TAPintoWestfield: Raise Revenue, Not Taxes
This article originally appeared in TAPintoWestfield on Oct. 5, 2017
I’m running for Mayor because we pay too much in taxes and get too little in return. Since our current Mayor was appointed in 2005, property taxes to support municipal services have gone up 65 percent and non-tax revenue has stayed relatively flat. That means the Town has become increasingly reliant on property taxes to provide basic services.
Remember when the town paid for half of our sidewalk repair, provided deck chairs at Memorial Pool and parking tickets cost $20? If you think you're paying more and getting less, it’s because you are.
We have been conditioned to expect so little that when grandiose announcements are made about fixing bathrooms at Tamaques Park, or the dangerously broken swing sets at Mindowaskin, we are thrilled! In many municipalities, these “upgrades” would be considered routine maintenance.
Any good business leader will tell you that you can't cut your way to growth. We need to look at our budget with fresh eyes to re-imagine how we spend, redefine what we get, and reignite growth in our town.
Let’s start with how we spend.
I will personally review every line item in the budget, asking questions and challenging assumptions. It’s what I did as a matter of course in the business world. I will improve operating efficiencies by leveraging technology to streamline processes, reduce waste and ultimately reduce costs. I’ll end the “turf wars” by collaborating with the Board of Ed and neighboring towns to identify opportunities for shared purchasing, services and staffing. I will always put the taxpayer first.
Let's get better at what we get.
It's true that 25 percent of every tax dollar goes to Union County and we don't get our fair share in return. Our current mayor has had 12 years to get more money for our Westfield taxpayers and has little to show for it. It's time to put politics aside and actually talk to the county about how our dollars are spent, and proactively work to secure the grants we deserve. The first step in securing grants is actually applying for all that are available.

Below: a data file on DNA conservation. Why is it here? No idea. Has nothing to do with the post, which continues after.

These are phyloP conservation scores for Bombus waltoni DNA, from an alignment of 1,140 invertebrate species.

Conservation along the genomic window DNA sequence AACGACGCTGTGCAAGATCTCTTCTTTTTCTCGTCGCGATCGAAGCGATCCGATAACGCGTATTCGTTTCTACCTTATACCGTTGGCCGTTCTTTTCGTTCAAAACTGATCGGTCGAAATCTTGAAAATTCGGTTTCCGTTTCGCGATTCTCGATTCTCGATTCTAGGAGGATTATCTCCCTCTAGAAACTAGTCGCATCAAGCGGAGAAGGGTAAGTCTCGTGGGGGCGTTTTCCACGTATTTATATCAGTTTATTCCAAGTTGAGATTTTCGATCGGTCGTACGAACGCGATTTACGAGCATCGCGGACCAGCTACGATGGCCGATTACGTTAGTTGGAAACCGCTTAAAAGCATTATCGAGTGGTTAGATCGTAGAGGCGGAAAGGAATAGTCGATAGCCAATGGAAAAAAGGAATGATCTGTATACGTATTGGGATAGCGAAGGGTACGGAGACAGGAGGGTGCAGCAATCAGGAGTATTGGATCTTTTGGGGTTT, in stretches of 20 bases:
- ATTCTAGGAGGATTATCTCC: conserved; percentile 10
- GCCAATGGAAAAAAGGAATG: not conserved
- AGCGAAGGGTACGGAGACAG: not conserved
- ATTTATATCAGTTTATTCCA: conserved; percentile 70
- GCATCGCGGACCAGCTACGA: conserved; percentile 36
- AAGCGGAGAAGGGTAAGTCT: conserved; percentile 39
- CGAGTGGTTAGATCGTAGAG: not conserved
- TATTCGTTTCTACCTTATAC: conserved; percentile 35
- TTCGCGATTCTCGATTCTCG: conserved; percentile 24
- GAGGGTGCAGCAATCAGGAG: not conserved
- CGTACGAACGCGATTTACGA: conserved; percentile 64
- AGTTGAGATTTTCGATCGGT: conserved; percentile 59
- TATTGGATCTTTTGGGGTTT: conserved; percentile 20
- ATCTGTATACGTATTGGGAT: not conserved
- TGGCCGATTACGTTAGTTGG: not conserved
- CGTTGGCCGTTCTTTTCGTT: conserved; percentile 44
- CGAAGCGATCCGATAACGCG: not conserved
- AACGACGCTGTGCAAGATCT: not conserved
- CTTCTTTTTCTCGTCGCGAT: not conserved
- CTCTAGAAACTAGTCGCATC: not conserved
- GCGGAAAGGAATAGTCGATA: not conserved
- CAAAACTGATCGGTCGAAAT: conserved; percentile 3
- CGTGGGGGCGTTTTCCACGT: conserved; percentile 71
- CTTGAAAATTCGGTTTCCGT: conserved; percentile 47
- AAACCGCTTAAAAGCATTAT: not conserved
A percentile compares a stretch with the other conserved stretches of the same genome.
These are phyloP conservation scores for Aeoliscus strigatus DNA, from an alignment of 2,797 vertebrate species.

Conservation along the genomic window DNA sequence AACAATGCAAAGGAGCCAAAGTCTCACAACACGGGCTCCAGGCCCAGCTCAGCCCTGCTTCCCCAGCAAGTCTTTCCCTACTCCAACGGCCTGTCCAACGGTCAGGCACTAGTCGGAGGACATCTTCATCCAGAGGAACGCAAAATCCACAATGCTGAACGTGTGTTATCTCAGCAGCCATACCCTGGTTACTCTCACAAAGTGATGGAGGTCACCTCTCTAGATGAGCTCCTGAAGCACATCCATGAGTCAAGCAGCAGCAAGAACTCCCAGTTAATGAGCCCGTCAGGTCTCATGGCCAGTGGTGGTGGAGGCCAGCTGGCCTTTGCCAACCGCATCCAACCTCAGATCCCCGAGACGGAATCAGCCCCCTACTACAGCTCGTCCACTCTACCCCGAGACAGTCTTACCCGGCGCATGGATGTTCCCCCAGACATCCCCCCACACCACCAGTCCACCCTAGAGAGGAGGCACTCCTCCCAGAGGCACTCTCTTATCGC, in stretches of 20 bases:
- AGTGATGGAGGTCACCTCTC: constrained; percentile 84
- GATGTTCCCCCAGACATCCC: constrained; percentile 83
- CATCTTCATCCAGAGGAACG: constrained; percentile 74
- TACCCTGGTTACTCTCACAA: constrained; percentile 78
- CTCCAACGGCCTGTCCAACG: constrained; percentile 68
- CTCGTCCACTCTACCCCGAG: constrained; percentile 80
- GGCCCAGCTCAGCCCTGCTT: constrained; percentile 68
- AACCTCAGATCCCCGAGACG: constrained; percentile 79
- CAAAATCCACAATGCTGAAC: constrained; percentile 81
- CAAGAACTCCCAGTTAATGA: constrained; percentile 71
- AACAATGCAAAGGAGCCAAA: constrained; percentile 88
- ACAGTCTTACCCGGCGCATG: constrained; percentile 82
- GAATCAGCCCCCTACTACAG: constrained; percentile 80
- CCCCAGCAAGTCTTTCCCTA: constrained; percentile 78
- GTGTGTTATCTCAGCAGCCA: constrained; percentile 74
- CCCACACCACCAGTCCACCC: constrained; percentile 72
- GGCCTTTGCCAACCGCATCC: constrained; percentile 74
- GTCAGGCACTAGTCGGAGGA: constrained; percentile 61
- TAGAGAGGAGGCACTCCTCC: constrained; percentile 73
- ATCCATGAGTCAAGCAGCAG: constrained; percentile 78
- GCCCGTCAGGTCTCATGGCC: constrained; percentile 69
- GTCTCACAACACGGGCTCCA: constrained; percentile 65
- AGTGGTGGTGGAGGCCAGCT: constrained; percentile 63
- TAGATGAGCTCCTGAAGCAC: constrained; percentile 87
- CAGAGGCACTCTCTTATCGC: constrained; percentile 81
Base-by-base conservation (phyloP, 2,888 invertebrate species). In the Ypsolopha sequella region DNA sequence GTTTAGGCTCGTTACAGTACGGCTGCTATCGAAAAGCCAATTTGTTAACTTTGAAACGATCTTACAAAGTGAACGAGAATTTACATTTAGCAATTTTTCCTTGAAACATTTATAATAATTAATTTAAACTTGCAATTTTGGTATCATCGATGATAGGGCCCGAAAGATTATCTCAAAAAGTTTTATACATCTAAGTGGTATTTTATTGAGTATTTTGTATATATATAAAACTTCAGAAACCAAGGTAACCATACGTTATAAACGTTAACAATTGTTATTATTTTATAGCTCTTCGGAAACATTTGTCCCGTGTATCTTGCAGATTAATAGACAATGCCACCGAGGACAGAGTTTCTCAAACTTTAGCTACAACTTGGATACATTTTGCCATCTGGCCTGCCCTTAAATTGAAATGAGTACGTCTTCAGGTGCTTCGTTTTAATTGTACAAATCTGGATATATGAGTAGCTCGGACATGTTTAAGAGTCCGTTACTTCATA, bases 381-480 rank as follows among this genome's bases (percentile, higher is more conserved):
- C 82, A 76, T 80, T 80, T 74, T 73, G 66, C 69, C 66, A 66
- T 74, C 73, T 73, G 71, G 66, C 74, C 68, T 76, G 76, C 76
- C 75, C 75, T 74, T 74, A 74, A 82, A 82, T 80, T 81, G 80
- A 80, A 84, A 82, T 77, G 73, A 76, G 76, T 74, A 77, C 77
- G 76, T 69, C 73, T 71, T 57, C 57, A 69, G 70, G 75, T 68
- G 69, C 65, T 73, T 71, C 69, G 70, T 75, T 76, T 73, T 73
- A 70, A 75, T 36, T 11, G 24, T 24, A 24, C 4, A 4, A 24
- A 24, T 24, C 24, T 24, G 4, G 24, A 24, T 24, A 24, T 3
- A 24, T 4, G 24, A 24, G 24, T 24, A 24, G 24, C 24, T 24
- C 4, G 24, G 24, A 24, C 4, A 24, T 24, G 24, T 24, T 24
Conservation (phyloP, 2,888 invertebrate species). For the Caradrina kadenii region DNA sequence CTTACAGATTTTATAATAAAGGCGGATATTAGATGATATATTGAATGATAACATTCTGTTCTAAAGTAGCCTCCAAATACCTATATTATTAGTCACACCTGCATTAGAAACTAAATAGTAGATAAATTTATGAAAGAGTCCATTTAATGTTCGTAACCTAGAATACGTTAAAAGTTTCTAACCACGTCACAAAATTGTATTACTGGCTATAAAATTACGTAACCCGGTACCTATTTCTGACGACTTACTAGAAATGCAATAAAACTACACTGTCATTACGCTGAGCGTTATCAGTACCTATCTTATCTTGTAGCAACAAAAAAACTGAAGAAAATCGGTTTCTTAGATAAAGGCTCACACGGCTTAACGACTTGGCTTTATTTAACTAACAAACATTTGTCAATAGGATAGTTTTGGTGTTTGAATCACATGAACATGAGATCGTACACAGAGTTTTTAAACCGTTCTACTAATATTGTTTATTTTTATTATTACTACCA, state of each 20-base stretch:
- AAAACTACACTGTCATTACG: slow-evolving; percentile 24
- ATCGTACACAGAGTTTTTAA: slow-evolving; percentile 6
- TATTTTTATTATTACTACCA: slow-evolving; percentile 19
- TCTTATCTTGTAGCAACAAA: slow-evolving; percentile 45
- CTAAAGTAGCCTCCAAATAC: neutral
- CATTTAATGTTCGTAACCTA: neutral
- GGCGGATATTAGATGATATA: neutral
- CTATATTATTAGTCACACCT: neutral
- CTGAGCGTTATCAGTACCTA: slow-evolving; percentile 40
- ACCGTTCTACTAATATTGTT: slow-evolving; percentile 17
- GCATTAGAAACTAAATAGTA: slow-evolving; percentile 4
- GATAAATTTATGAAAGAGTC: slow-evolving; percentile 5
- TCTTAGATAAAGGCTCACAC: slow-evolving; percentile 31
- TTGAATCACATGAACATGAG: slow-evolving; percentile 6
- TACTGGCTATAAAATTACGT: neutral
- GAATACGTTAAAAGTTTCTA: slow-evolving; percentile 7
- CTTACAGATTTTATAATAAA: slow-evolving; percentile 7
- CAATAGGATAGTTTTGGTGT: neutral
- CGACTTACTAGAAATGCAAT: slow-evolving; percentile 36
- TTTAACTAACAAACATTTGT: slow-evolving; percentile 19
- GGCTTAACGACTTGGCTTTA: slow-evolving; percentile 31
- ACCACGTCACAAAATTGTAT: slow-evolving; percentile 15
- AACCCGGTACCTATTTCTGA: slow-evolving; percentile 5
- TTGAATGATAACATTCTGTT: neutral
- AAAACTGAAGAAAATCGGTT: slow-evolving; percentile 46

In 2016, Westfield received less than .5 percent of its budget in grants, the lowest percentage of grant money compared to Fanwood, Cranford and Summit. This year, Fanwood retained a grant writing consultant at $2,500 a month, resulting in almost $2mm in grants—20 percent of their entire budget! That’s an excellent return on investment.
We need a plan to grow.
We need a master plan that will chart a course for smart growth and managed development to attract new businesses and service industries to Downtown. In Summit, prominent consulting firms McKinsey and Boston Consulting Group have opened offices, attracting young, well-paid professionals to live in town, shop in their stores and eat in their restaurants. We can experience the same growth, enabling us to put more pressure on Trenton for a peak one-seat ride, further improving our property values and quality of life.
Achieving this collective vision is going to take courage, creativity, and proactive leadership, but we won’t get there if we keep following the same (unpaved) road we’ve been on for the last 12 years. I humbly ask for your vote on November 7th as an investment in the future of our town.
For information on where and how to vote in Westfield, click here
Please visit: brindleforwestfield.com and facebook.com/brindleforwestfield; or email me at email@example.com